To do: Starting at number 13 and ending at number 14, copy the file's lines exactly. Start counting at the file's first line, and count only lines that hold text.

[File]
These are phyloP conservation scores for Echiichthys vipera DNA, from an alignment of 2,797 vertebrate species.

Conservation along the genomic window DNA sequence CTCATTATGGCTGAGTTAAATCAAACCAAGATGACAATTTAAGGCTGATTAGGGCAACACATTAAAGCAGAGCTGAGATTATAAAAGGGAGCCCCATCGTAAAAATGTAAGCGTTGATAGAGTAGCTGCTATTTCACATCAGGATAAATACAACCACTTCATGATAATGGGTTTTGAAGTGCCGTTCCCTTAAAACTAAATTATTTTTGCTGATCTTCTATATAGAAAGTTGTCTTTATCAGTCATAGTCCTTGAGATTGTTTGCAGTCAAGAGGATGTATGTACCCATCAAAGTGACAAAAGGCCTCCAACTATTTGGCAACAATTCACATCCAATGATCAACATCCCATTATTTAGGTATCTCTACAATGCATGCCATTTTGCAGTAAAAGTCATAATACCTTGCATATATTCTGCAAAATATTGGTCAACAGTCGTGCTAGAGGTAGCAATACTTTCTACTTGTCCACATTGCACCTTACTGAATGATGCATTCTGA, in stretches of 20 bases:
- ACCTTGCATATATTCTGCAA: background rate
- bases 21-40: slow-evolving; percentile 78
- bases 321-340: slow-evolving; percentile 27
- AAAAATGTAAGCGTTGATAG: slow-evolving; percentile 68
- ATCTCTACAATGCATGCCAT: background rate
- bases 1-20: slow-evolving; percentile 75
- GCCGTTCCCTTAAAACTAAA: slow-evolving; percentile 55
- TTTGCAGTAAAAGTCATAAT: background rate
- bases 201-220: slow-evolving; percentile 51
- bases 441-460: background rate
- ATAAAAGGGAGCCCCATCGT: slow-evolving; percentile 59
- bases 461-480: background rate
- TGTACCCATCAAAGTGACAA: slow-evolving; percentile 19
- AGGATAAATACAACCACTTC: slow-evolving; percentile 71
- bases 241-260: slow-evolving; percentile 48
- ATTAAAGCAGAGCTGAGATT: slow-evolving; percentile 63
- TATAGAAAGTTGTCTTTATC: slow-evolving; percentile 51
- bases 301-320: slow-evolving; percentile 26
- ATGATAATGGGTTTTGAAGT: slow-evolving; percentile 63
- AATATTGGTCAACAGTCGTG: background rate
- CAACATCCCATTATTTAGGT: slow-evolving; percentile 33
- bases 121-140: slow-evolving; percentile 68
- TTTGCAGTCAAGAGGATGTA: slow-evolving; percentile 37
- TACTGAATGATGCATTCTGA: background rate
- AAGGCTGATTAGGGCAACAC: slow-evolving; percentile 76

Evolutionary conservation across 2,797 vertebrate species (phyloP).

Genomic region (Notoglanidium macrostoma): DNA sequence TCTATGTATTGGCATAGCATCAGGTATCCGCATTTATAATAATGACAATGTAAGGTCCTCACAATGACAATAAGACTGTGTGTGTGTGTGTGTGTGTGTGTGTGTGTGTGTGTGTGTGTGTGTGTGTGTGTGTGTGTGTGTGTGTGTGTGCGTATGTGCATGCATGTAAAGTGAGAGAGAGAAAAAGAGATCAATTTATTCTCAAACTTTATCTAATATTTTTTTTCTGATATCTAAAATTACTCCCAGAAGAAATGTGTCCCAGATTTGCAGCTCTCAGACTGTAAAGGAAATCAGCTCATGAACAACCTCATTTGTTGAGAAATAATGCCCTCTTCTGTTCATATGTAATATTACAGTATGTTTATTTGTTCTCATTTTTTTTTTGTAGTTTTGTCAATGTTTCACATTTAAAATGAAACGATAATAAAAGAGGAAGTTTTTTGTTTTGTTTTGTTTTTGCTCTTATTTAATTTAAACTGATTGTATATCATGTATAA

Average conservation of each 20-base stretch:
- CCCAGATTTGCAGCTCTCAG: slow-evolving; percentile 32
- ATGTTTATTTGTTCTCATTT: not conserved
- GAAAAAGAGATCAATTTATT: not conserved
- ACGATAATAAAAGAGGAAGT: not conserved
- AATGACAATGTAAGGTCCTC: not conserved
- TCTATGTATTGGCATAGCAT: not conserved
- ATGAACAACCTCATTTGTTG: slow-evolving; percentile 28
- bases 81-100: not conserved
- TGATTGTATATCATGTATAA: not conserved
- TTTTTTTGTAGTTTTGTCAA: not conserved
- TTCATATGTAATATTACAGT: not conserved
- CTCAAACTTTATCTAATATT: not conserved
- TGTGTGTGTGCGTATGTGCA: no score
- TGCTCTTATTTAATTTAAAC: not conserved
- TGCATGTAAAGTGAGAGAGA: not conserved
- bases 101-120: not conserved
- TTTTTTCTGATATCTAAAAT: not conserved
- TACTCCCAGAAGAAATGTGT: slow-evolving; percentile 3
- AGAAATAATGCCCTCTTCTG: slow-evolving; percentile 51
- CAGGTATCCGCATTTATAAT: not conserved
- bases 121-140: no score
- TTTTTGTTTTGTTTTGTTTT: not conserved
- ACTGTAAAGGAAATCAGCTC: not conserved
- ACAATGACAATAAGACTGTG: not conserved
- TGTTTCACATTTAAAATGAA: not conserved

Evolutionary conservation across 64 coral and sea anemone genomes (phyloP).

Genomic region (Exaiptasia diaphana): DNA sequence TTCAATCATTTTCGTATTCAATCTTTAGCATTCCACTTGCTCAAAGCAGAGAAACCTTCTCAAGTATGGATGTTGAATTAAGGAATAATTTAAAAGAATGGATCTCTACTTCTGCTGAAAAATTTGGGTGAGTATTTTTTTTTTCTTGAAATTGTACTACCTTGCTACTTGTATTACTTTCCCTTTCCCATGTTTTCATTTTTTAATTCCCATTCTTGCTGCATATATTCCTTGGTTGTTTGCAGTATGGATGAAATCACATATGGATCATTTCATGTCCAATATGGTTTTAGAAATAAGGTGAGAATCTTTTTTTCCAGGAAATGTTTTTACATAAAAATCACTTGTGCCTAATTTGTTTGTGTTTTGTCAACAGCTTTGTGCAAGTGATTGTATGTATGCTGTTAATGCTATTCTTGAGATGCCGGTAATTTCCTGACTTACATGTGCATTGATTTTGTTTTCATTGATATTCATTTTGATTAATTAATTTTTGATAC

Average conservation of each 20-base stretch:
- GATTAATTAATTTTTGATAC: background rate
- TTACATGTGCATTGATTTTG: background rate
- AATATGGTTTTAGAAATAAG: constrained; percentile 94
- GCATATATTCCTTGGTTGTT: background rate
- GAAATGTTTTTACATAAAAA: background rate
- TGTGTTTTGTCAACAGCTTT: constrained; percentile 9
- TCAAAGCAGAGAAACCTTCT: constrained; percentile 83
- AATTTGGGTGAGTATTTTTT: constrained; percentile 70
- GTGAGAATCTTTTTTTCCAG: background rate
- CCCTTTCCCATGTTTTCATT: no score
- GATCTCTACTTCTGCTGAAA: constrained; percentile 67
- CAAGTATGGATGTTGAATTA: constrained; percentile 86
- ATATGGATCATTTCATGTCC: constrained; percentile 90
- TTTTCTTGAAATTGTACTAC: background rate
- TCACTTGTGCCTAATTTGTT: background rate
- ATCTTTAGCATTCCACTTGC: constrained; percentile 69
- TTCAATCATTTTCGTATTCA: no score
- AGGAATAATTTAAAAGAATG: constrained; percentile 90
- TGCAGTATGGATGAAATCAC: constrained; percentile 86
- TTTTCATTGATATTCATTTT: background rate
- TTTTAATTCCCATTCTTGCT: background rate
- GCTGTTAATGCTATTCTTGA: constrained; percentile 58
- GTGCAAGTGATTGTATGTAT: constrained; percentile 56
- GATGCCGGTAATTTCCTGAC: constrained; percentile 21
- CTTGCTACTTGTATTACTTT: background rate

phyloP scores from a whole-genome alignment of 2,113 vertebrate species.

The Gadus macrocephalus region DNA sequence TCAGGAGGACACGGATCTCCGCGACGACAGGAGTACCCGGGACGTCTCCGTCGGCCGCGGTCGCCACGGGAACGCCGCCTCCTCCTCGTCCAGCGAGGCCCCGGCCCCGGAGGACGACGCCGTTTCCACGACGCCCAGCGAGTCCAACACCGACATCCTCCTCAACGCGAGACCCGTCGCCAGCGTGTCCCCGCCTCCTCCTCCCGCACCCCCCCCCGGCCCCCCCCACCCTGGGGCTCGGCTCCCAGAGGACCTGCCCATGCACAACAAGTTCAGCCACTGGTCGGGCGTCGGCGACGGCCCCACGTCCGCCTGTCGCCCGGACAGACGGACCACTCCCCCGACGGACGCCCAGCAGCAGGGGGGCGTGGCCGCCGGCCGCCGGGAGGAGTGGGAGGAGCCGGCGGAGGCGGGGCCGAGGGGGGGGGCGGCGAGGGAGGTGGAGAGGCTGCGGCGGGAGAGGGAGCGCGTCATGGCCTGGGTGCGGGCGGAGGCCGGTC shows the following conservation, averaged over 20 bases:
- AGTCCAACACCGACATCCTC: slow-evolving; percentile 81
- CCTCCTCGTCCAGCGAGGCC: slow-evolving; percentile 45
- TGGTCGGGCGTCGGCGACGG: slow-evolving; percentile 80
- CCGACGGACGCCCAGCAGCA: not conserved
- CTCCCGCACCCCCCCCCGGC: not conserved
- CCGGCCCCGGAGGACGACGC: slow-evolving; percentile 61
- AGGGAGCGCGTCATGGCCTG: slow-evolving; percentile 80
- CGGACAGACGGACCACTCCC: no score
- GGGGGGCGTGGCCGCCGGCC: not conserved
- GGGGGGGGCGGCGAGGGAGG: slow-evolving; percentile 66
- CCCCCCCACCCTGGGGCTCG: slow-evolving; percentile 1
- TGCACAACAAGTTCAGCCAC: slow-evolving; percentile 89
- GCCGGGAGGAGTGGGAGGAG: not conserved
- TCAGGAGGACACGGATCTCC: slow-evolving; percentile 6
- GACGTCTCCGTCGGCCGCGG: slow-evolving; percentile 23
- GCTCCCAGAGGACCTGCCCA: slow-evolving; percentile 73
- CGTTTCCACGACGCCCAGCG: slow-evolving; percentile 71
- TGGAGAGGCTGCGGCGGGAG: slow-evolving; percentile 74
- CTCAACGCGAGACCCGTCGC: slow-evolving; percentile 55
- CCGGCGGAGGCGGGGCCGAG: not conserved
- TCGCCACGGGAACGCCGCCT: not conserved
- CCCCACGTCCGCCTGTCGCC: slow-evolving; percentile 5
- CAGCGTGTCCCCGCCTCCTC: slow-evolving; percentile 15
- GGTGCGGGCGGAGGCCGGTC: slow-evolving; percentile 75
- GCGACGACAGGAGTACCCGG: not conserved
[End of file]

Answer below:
- ATAAAAGGGAGCCCCATCGT: slow-evolving; percentile 59
- bases 461-480: background rate